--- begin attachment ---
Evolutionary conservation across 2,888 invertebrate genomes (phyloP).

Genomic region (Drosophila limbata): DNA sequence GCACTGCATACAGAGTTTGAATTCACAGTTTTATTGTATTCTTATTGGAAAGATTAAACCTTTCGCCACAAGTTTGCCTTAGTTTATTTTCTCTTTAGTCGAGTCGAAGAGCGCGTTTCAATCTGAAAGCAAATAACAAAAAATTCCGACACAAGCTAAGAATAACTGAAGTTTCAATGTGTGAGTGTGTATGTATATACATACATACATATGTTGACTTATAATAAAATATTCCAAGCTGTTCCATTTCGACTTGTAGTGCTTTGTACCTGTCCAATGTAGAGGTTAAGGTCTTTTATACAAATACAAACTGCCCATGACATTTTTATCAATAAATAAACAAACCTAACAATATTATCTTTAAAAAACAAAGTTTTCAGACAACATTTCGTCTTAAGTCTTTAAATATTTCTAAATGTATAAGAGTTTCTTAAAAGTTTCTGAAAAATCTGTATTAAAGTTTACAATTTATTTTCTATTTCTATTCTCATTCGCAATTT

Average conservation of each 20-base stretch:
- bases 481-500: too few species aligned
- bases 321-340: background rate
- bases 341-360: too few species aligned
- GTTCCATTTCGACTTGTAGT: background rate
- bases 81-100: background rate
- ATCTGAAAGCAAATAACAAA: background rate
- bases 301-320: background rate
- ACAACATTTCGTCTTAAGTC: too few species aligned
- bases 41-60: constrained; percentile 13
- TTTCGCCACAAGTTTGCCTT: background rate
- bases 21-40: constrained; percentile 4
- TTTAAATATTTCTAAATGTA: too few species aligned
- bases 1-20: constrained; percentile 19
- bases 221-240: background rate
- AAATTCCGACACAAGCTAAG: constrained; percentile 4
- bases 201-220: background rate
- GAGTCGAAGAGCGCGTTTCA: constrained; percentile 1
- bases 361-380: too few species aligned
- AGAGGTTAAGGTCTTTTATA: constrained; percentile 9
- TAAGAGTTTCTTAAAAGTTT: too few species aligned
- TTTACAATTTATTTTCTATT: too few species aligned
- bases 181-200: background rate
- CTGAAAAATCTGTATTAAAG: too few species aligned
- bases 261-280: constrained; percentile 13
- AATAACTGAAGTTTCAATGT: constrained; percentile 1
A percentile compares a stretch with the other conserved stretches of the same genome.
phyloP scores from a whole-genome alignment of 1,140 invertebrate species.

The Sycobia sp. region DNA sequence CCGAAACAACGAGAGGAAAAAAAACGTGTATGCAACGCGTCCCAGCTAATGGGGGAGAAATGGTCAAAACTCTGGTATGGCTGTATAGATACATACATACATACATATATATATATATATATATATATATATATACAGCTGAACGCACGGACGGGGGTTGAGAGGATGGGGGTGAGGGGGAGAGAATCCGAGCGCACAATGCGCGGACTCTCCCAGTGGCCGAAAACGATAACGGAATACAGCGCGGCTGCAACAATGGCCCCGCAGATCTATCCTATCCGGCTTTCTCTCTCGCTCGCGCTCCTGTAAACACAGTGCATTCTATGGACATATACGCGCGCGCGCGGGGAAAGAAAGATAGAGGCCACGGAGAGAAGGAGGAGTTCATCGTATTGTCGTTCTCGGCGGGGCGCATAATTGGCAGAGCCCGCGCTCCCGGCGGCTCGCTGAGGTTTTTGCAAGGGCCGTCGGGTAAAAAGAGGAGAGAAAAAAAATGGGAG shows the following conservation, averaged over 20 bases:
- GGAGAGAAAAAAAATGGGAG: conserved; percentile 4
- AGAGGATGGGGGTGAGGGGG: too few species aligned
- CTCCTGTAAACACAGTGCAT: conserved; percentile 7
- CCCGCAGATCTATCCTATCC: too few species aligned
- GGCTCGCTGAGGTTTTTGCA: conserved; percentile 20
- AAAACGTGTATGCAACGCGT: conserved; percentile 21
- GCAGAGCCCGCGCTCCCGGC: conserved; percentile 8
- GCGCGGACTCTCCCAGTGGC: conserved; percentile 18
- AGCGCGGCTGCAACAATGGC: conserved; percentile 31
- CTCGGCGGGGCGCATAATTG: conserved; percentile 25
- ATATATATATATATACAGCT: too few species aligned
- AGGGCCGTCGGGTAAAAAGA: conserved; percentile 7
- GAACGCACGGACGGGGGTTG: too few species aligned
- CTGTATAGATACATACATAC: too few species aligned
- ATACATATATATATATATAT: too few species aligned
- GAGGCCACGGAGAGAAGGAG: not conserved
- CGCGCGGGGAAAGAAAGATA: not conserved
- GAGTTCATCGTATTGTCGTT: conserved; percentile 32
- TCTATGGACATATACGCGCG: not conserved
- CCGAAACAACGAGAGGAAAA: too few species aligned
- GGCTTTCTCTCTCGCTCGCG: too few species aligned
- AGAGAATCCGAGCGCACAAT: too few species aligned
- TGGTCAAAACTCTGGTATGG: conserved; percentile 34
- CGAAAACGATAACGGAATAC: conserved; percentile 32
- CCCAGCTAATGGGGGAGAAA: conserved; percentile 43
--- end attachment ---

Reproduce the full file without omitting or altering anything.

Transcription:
Evolutionary conservation across 2,888 invertebrate genomes (phyloP).

Genomic region (Drosophila limbata): DNA sequence GCACTGCATACAGAGTTTGAATTCACAGTTTTATTGTATTCTTATTGGAAAGATTAAACCTTTCGCCACAAGTTTGCCTTAGTTTATTTTCTCTTTAGTCGAGTCGAAGAGCGCGTTTCAATCTGAAAGCAAATAACAAAAAATTCCGACACAAGCTAAGAATAACTGAAGTTTCAATGTGTGAGTGTGTATGTATATACATACATACATATGTTGACTTATAATAAAATATTCCAAGCTGTTCCATTTCGACTTGTAGTGCTTTGTACCTGTCCAATGTAGAGGTTAAGGTCTTTTATACAAATACAAACTGCCCATGACATTTTTATCAATAAATAAACAAACCTAACAATATTATCTTTAAAAAACAAAGTTTTCAGACAACATTTCGTCTTAAGTCTTTAAATATTTCTAAATGTATAAGAGTTTCTTAAAAGTTTCTGAAAAATCTGTATTAAAGTTTACAATTTATTTTCTATTTCTATTCTCATTCGCAATTT

Average conservation of each 20-base stretch:
- bases 481-500: too few species aligned
- bases 321-340: background rate
- bases 341-360: too few species aligned
- GTTCCATTTCGACTTGTAGT: background rate
- bases 81-100: background rate
- ATCTGAAAGCAAATAACAAA: background rate
- bases 301-320: background rate
- ACAACATTTCGTCTTAAGTC: too few species aligned
- bases 41-60: constrained; percentile 13
- TTTCGCCACAAGTTTGCCTT: background rate
- bases 21-40: constrained; percentile 4
- TTTAAATATTTCTAAATGTA: too few species aligned
- bases 1-20: constrained; percentile 19
- bases 221-240: background rate
- AAATTCCGACACAAGCTAAG: constrained; percentile 4
- bases 201-220: background rate
- GAGTCGAAGAGCGCGTTTCA: constrained; percentile 1
- bases 361-380: too few species aligned
- AGAGGTTAAGGTCTTTTATA: constrained; percentile 9
- TAAGAGTTTCTTAAAAGTTT: too few species aligned
- TTTACAATTTATTTTCTATT: too few species aligned
- bases 181-200: background rate
- CTGAAAAATCTGTATTAAAG: too few species aligned
- bases 261-280: constrained; percentile 13
- AATAACTGAAGTTTCAATGT: constrained; percentile 1
A percentile compares a stretch with the other conserved stretches of the same genome.
phyloP scores from a whole-genome alignment of 1,140 invertebrate species.

The Sycobia sp. region DNA sequence CCGAAACAACGAGAGGAAAAAAAACGTGTATGCAACGCGTCCCAGCTAATGGGGGAGAAATGGTCAAAACTCTGGTATGGCTGTATAGATACATACATACATACATATATATATATATATATATATATATATATACAGCTGAACGCACGGACGGGGGTTGAGAGGATGGGGGTGAGGGGGAGAGAATCCGAGCGCACAATGCGCGGACTCTCCCAGTGGCCGAAAACGATAACGGAATACAGCGCGGCTGCAACAATGGCCCCGCAGATCTATCCTATCCGGCTTTCTCTCTCGCTCGCGCTCCTGTAAACACAGTGCATTCTATGGACATATACGCGCGCGCGCGGGGAAAGAAAGATAGAGGCCACGGAGAGAAGGAGGAGTTCATCGTATTGTCGTTCTCGGCGGGGCGCATAATTGGCAGAGCCCGCGCTCCCGGCGGCTCGCTGAGGTTTTTGCAAGGGCCGTCGGGTAAAAAGAGGAGAGAAAAAAAATGGGAG shows the following conservation, averaged over 20 bases:
- GGAGAGAAAAAAAATGGGAG: conserved; percentile 4
- AGAGGATGGGGGTGAGGGGG: too few species aligned
- CTCCTGTAAACACAGTGCAT: conserved; percentile 7
- CCCGCAGATCTATCCTATCC: too few species aligned
- GGCTCGCTGAGGTTTTTGCA: conserved; percentile 20
- AAAACGTGTATGCAACGCGT: conserved; percentile 21
- GCAGAGCCCGCGCTCCCGGC: conserved; percentile 8
- GCGCGGACTCTCCCAGTGGC: conserved; percentile 18
- AGCGCGGCTGCAACAATGGC: conserved; percentile 31
- CTCGGCGGGGCGCATAATTG: conserved; percentile 25
- ATATATATATATATACAGCT: too few species aligned
- AGGGCCGTCGGGTAAAAAGA: conserved; percentile 7
- GAACGCACGGACGGGGGTTG: too few species aligned
- CTGTATAGATACATACATAC: too few species aligned
- ATACATATATATATATATAT: too few species aligned
- GAGGCCACGGAGAGAAGGAG: not conserved
- CGCGCGGGGAAAGAAAGATA: not conserved
- GAGTTCATCGTATTGTCGTT: conserved; percentile 32
- TCTATGGACATATACGCGCG: not conserved
- CCGAAACAACGAGAGGAAAA: too few species aligned
- GGCTTTCTCTCTCGCTCGCG: too few species aligned
- AGAGAATCCGAGCGCACAAT: too few species aligned
- TGGTCAAAACTCTGGTATGG: conserved; percentile 34
- CGAAAACGATAACGGAATAC: conserved; percentile 32
- CCCAGCTAATGGGGGAGAAA: conserved; percentile 43